MONROVIA, Montserrado â€“ Days after members of the 53rd National Legislature received a bundle of proposed legislations from President Ellen Johnson Sirleaf, the House of Representative officially closed for the second time on Thursday, without acting upon on any of the bills.
On Tuesday, January 10, Sirleaf, with less than two weeks to the end of her administration, proposed several bills to the National Legislature but called on them to pass at least 13 with special priorities.
Her priority bills include an investment agreement between Liberia and Dangote Cement-Liberia Limited, an act to name roads and bridges in the country, the Liberian National Police Act, the Land Rights Bill, and an amendment to the Aliens and Nationality Law of Liberia. They were submitted less than two weeks to the end of Sirleafâ€™s administration.
The speaker of the 53rd National Legislature, Emmanuel Nuquay, said the legislature had asked for Sirleaf and President-elect George Weah to meet and decide on the way to proceed. However, as there was no feedback provided to inform the lawmakersâ€™ decision by Thursday, the legislature had no option but to adjourn, leaving the bills unlegislated.
Nuquay said another factor that contributed to their inaction was the outcry from the public against passing the bills in such a short time.
â€œMany Liberians feel that at this point when we are in transition, this is not the time to legislate bills that will have far-reaching impacts on the governance of our republic, taking into consideration that a new government is to be inaugurated on the 22nd of January,â€ he said.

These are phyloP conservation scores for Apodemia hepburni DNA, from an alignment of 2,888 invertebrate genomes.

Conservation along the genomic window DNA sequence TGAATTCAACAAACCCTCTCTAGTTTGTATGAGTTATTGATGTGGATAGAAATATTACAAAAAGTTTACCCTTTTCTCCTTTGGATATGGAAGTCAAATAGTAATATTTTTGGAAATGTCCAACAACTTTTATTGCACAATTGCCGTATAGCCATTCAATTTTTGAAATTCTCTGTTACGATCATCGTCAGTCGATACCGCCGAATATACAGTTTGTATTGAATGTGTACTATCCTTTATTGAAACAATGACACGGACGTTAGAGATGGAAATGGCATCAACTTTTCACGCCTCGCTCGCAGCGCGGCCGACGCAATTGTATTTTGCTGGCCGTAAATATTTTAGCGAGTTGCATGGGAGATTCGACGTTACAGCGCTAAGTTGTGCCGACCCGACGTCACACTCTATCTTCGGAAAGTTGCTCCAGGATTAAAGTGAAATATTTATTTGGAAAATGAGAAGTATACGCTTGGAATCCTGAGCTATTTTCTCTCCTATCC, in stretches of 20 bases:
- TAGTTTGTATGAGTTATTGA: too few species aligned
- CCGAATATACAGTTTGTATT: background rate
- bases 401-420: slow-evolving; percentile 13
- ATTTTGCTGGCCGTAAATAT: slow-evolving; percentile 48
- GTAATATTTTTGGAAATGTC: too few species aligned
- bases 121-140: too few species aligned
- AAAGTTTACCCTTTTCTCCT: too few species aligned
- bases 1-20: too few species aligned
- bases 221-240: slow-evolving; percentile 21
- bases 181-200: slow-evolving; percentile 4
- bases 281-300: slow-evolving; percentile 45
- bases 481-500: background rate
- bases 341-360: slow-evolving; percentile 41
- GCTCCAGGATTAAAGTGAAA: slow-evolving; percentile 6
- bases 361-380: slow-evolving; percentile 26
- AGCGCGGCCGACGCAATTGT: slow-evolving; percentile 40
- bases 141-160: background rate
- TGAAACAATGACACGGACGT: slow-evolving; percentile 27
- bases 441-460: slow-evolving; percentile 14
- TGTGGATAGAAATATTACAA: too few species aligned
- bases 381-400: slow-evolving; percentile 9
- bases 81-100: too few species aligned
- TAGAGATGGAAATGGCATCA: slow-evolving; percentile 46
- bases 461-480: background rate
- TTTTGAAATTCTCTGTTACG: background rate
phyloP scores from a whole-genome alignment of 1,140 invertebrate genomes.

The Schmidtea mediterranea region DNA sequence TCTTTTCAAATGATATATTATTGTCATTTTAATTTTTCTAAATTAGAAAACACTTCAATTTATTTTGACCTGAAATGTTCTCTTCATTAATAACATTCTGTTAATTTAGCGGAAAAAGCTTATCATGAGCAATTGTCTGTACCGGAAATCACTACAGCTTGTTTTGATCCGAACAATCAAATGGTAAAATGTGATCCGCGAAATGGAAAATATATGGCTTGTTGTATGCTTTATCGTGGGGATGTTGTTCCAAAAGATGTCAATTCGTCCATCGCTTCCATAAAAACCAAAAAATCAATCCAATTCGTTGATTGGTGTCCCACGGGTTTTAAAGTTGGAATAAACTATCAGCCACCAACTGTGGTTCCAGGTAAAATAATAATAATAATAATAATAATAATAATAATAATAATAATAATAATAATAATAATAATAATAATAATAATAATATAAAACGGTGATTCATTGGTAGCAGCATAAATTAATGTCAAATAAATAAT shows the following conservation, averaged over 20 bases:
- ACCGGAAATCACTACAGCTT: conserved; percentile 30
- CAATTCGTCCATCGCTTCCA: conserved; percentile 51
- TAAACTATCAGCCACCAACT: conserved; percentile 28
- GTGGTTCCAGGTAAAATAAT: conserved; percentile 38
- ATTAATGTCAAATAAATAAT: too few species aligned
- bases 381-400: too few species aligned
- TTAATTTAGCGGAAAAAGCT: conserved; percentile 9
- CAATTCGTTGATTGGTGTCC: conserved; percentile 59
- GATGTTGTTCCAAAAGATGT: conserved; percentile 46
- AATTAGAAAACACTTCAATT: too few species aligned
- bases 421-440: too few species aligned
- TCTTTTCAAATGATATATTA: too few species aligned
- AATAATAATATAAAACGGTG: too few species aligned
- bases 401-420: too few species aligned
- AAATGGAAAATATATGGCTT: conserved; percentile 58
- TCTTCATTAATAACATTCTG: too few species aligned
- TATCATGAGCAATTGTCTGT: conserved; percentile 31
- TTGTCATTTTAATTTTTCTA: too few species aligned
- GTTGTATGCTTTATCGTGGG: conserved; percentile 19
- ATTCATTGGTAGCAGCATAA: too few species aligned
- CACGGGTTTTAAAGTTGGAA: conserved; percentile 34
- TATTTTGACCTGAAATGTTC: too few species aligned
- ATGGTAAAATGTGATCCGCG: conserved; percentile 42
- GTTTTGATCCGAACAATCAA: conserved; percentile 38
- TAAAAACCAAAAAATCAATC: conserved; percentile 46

Given that the process of making laws requires appropriate scrutiny, some citizens had feared that any attempt to have acted on the presidentâ€™s request would have been hasty and not in the interest of the country. Others also feared that the outgoing lawmakers would have taken advantage of the urgency of Sirleafâ€™s request to seek personal gains.
Speaking to the BBC following the official adjournment of the session, an executive member of the ruling Unity Party and member of the outgoing House of Representatives, Rep. Edwin Snowe, said acting on Sirleafâ€™s request would have shown a total disregard to Weahâ€™s incoming administration.
Snowe said the decision would now be left with the 54th National Legislature to deliberate on the bills.
The Senate and House of Representatives had officially closed when Sirleaf issued a proclamation extending the final session of the legislature by nine days, which began on January 4. The proclamation for the emergency session was in line with the constitution amid the signing of a certificate of extension by members of both the Senate and House of Representatives.
However, the proclamation issued by the president did not provide any details on what national emergency or concerns the lawmakers needed to address. A new legislature would officially take a seat on Monday to be followed by the election of a new speaker, deputy speaker, and president pro tempore.